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Understanding Mathematical Definitions of Circularity/Roundness in ASME GD&T Y14.5 As Related to Part Functionality

[+] Author Affiliations
Suhash Ghosh, Chittaranjan Sahay

University of Hartford, West Hartford, CT

Paper No. IMECE2018-87148, pp. V005T07A009; 7 pages
doi:10.1115/IMECE2018-87148
From:
  • ASME 2018 International Mechanical Engineering Congress and Exposition
  • Volume 5: Engineering Education
  • Pittsburgh, Pennsylvania, USA, November 9–15, 2018
  • Conference Sponsors: ASME
  • ISBN: 978-0-7918-5206-4
  • Copyright © 2018 by ASME

abstract

With the advent and development of precision machining and manufacturing, the necessity to ensure quality of the produced parts for their longevity has grown as fast the advances in technology. One of the ways of achieving higher product lives has been through tighter tolerances on size and form characteristics. Thus, it is imperative that designers, manufacturers and quality inspectors understand the mathematical principles guiding these dimensional and form characteristics, and further utilize them, to the greatest degree possible, in the inspection equipment and tooling. One of the greatest benefits to mankind was the invention of wheel. It is inarguably evident how much of our lives depend on machines with rotating parts. From power stations to power tools, from the smallest watch to the largest car, all contain round components. In precision machining of cylindrical parts, the measurement and evaluation of roundness (also called circularity in ASME Geometric Dimensioning & Tolerancing, GD&T Y14.5) is an indispensable component to quantify form tolerance. Based on reference circles, this paper focuses on the four modeling methods of roundness. These are (1) Least Squares Circle (LSC), (2) Maximum Inscribed Circle (MICI), (3) Minimum Circumscribed Circle (MCCI) and (4) Minimum Zone or Minimum Radial Separation Circles. These methods have been explained in the context of their implications on design applications, advantages and disadvantages. This article also explores how these multitudes of parameters are to be understood and be incorporated into undergraduate engineering curriculum, and be taught as an improved toolkit to the aspiring engineers, process engineers and quality control professionals.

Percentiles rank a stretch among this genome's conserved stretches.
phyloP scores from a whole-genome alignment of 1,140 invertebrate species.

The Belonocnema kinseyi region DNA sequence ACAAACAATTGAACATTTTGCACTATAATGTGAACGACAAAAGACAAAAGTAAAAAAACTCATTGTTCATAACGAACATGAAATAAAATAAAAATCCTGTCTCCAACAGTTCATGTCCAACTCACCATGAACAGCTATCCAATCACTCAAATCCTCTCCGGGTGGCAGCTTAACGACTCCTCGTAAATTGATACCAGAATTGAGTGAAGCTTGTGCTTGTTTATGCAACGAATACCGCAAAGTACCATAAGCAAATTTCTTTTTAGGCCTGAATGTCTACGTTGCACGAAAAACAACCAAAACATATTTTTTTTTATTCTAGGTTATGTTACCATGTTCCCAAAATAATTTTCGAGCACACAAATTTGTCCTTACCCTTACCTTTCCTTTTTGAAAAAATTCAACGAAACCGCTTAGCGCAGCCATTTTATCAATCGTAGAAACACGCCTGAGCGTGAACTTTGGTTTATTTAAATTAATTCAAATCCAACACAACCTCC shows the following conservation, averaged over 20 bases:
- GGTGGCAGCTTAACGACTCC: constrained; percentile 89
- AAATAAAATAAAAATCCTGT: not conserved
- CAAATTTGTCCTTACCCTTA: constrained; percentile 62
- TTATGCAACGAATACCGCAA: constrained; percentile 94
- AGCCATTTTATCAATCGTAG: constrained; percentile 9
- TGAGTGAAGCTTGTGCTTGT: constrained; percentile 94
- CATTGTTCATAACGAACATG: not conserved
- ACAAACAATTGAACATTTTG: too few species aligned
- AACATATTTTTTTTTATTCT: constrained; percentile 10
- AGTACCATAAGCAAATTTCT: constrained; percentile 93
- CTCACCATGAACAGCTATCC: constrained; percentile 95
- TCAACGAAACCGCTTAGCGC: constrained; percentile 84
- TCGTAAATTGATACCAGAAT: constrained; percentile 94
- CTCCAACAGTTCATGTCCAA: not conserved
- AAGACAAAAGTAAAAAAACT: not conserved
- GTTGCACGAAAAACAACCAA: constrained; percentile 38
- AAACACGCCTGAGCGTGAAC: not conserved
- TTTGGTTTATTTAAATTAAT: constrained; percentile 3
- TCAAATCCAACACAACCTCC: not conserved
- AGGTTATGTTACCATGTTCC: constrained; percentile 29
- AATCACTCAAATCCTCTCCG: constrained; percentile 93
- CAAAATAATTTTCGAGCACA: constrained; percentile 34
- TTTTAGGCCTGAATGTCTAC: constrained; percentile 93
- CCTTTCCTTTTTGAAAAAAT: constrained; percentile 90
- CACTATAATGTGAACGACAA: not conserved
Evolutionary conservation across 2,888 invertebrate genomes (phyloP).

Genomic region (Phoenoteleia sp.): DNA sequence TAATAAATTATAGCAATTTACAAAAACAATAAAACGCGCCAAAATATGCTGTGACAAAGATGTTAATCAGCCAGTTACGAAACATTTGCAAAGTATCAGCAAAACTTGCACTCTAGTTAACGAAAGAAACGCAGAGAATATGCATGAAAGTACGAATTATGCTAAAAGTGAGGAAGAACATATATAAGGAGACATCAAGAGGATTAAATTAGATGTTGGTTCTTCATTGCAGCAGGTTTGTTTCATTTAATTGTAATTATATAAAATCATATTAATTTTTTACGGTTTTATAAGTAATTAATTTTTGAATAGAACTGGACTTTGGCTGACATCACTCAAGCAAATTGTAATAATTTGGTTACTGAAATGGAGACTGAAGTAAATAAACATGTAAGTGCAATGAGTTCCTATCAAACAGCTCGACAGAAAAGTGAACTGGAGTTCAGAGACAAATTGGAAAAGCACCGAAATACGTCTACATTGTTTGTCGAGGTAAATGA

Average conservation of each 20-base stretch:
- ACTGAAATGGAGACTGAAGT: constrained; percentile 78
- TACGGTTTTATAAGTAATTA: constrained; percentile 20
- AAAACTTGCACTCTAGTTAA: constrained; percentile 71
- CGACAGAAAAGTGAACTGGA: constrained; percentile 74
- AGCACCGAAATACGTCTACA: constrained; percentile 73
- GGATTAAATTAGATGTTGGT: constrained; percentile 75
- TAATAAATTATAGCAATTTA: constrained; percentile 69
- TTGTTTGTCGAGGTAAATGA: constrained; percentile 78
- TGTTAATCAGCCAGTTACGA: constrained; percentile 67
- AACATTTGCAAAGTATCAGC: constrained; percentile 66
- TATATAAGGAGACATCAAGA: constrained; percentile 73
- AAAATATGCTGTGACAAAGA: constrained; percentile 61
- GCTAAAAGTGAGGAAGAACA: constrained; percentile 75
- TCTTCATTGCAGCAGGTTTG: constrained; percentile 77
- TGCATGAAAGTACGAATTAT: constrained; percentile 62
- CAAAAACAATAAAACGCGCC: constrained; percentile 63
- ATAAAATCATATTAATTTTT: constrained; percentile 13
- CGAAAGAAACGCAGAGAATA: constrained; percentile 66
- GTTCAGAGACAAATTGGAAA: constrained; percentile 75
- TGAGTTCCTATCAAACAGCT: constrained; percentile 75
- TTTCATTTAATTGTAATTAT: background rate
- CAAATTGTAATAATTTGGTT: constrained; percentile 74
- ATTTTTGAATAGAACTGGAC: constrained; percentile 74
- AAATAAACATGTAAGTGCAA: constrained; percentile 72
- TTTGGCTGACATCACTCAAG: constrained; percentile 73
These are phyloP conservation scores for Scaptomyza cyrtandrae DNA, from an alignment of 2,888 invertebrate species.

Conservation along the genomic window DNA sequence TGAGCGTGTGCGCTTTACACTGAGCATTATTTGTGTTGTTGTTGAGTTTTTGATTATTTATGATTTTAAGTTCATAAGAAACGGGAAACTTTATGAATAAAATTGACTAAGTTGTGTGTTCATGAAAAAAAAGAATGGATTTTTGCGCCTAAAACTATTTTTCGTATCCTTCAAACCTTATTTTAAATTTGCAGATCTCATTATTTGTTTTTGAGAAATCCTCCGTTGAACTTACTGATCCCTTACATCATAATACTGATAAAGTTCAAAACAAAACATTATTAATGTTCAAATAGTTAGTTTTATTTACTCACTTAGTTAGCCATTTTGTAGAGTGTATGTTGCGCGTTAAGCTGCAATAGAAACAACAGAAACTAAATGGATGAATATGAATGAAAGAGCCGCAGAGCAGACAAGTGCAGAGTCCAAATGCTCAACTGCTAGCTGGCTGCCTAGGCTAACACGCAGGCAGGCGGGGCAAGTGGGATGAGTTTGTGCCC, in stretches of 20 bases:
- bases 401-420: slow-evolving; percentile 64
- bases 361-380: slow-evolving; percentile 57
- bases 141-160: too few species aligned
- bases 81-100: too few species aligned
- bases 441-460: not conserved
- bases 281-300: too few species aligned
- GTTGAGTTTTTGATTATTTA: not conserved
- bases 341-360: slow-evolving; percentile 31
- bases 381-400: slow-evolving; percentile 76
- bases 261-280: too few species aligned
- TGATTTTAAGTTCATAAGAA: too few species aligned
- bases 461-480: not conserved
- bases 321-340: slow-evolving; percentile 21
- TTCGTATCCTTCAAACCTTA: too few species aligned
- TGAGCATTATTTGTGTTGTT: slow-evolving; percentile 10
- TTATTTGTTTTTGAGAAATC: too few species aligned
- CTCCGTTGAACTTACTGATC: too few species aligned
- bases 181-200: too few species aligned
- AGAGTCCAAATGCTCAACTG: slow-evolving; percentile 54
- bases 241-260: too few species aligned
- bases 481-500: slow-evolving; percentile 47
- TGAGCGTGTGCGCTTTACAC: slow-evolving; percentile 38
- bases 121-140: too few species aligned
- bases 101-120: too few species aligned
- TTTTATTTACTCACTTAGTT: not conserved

Copyright © 2018 by ASME

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